I work with the Biology Education Research Group to investigate how students develop sophisticated ideas about fundamental principles of physiology. Most of my work draws on qualitative data analysis to identify and characterize reasoning patterns in a population of biology students at various levels of experience.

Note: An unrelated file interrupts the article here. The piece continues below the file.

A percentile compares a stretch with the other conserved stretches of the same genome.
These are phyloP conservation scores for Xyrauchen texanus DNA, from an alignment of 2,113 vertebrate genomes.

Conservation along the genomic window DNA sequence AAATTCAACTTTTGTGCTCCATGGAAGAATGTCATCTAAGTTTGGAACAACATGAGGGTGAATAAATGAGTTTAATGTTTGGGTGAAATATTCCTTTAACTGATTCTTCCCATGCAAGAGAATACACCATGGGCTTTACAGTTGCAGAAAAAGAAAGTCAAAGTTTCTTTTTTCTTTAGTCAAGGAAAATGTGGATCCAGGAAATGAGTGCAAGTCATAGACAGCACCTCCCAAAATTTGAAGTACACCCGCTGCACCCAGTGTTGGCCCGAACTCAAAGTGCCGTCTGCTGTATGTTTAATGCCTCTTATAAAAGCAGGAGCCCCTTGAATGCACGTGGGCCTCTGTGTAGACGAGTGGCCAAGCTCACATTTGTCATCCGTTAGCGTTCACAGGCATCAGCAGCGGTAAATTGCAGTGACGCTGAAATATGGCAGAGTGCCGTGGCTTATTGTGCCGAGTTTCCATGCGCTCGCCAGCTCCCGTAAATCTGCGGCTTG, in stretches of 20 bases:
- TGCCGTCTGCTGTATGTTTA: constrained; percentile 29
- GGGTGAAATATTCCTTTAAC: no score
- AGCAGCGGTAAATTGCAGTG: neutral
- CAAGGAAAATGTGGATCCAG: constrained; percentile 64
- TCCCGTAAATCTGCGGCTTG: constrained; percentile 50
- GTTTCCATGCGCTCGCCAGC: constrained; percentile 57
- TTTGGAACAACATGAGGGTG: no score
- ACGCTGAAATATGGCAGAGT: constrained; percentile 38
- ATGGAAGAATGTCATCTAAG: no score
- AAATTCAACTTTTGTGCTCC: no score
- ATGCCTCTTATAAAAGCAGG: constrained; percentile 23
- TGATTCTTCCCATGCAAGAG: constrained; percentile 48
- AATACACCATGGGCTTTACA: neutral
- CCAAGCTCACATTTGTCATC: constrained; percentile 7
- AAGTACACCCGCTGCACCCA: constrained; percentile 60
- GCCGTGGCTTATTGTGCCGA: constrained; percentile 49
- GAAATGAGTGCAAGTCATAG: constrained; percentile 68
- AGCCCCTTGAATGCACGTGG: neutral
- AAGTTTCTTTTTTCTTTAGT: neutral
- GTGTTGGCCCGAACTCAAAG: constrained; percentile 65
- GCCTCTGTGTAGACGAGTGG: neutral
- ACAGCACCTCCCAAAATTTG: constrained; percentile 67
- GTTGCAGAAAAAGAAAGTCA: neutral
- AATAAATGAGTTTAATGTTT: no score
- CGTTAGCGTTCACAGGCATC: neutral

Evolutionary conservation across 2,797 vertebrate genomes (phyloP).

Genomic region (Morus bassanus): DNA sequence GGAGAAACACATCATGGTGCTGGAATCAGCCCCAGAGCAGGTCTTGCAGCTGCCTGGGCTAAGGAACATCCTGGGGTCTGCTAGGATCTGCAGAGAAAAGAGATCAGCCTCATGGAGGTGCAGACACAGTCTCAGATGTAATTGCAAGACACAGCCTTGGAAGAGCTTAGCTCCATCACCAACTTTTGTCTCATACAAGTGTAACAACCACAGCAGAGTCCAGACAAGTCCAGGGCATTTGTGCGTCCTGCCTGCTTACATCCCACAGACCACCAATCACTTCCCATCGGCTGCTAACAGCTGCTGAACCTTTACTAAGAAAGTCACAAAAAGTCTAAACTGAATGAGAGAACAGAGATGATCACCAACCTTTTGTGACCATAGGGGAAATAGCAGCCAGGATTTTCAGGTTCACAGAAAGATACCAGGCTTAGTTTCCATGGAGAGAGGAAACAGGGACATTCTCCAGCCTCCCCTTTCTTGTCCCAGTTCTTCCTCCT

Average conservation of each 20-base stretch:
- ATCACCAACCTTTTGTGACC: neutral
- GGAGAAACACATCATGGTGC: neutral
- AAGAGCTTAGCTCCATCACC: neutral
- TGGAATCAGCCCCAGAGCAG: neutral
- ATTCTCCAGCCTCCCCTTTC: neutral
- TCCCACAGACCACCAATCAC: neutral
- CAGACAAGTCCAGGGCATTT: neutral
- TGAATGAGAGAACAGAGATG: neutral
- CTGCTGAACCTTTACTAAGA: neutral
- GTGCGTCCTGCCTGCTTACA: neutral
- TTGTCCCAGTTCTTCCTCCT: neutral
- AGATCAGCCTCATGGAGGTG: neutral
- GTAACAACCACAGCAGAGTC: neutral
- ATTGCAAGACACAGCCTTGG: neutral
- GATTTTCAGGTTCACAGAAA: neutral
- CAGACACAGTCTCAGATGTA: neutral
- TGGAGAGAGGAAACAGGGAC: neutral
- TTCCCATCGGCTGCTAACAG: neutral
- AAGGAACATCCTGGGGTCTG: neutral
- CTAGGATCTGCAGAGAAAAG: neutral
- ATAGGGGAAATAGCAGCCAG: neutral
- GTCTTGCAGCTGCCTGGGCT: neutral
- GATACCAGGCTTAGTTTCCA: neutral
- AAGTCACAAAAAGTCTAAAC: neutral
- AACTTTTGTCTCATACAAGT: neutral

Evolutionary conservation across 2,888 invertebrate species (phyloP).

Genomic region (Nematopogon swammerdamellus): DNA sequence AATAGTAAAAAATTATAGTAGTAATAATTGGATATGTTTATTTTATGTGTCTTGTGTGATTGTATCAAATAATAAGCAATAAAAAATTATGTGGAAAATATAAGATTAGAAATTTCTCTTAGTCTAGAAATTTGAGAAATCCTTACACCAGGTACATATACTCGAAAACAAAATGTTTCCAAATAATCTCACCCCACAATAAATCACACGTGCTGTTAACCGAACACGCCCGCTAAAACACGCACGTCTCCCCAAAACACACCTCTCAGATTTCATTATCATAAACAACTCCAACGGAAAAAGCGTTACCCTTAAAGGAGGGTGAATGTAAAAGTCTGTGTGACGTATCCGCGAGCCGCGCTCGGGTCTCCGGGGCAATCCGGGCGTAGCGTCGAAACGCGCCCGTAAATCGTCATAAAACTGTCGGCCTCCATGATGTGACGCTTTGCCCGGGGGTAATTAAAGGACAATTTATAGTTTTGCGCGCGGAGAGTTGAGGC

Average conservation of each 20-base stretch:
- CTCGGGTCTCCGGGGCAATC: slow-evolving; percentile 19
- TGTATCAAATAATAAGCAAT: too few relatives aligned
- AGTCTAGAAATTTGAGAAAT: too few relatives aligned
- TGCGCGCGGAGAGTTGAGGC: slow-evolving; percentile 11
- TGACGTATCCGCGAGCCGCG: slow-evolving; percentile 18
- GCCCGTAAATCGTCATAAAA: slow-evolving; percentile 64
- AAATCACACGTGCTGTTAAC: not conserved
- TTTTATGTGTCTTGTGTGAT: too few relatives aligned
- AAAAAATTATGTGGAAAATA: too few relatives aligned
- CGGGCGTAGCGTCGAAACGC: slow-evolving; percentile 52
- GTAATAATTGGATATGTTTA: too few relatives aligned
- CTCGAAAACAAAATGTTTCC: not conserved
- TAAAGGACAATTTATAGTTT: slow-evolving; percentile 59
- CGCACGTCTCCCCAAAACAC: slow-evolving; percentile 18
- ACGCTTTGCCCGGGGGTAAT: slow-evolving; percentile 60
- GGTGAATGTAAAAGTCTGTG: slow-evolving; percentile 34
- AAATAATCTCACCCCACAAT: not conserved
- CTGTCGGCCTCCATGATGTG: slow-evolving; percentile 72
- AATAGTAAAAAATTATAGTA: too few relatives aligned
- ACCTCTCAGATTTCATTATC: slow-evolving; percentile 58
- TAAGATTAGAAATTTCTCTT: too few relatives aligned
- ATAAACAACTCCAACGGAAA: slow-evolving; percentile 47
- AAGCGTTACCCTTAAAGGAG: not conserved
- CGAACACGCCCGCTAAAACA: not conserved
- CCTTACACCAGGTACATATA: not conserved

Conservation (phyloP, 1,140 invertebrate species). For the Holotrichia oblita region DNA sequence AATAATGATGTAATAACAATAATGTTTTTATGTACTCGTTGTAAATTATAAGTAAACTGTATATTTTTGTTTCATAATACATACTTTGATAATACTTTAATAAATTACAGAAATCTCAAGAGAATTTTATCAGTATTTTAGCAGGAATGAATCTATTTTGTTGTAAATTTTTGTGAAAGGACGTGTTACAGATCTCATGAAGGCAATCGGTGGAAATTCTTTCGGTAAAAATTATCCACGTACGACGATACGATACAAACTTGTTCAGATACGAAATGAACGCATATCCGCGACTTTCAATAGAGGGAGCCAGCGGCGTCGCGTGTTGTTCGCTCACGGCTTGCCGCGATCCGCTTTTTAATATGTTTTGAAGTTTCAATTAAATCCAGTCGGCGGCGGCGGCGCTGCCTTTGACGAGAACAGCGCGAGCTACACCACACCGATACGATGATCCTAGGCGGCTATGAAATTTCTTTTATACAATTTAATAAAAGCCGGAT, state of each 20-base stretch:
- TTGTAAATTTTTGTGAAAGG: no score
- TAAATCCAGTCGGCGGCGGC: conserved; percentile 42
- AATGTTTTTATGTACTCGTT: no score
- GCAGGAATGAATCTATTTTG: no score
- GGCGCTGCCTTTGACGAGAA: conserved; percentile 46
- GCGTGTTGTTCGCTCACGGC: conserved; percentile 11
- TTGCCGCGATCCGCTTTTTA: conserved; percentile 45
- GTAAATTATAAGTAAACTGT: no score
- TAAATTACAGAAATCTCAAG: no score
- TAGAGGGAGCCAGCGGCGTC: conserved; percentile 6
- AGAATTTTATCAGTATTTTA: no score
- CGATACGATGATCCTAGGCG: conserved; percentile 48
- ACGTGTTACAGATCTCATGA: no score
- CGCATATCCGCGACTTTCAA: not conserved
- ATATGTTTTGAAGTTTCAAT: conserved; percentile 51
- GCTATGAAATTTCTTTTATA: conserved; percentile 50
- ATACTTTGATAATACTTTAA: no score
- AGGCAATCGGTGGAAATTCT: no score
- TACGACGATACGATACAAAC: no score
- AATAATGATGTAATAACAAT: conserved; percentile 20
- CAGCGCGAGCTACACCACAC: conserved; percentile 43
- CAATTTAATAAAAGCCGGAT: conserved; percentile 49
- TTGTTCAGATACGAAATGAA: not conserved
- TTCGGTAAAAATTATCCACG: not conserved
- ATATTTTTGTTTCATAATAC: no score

I am a graduate of Western Washington University in Biology (emphasis in botany). To further my interest in plant ecology, I received a Master's of Science from Oregon State University in Forest Science. This experience sparked my enthusiasm for biogeochemistry, which I pursed as a doctoral student in the Forestry Department at Michigan State University (MSU). After completely my Ph.D., I began postdoctoral work in the Teacher Education Department at MSU, where I studied how middle and high school students reason about carbon-transforming processes as well as an interdisciplinary investigation into how undergraduate students leverage ideas from their biology, chemistry, and physics courses to reason about complex phenomena.